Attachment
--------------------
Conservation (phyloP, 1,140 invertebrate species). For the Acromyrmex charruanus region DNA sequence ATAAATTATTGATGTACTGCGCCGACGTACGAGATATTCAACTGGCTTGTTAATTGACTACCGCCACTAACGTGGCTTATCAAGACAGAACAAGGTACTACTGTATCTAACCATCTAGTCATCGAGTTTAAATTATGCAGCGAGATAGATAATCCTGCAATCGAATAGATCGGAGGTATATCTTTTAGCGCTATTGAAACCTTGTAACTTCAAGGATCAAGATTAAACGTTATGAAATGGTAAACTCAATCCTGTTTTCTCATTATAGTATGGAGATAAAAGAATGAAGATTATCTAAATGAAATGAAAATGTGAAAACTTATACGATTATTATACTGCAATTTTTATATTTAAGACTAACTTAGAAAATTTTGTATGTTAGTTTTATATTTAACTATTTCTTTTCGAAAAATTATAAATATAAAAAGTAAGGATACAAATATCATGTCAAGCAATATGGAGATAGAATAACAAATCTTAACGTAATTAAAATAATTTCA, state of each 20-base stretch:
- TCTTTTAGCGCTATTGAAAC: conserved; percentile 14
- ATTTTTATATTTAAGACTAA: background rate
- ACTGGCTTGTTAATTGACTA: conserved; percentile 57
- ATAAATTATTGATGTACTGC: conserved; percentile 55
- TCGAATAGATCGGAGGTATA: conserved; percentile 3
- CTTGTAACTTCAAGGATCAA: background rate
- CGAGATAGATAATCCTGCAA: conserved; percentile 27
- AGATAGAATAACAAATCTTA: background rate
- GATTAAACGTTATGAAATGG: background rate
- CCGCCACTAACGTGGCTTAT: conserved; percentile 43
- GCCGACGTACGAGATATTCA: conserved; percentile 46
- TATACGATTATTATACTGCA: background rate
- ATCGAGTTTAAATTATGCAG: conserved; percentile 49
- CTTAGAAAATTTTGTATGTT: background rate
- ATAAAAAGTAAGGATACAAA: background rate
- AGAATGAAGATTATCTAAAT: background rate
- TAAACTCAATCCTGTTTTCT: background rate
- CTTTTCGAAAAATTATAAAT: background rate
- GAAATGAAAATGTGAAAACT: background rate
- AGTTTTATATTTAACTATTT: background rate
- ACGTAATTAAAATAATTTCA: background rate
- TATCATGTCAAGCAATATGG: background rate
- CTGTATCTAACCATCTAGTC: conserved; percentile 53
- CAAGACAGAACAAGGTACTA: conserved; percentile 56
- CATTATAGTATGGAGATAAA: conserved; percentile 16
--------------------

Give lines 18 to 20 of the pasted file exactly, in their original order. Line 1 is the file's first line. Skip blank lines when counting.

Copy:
- TAAACTCAATCCTGTTTTCT: background rate
- CTTTTCGAAAAATTATAAAT: background rate
- GAAATGAAAATGTGAAAACT: background rate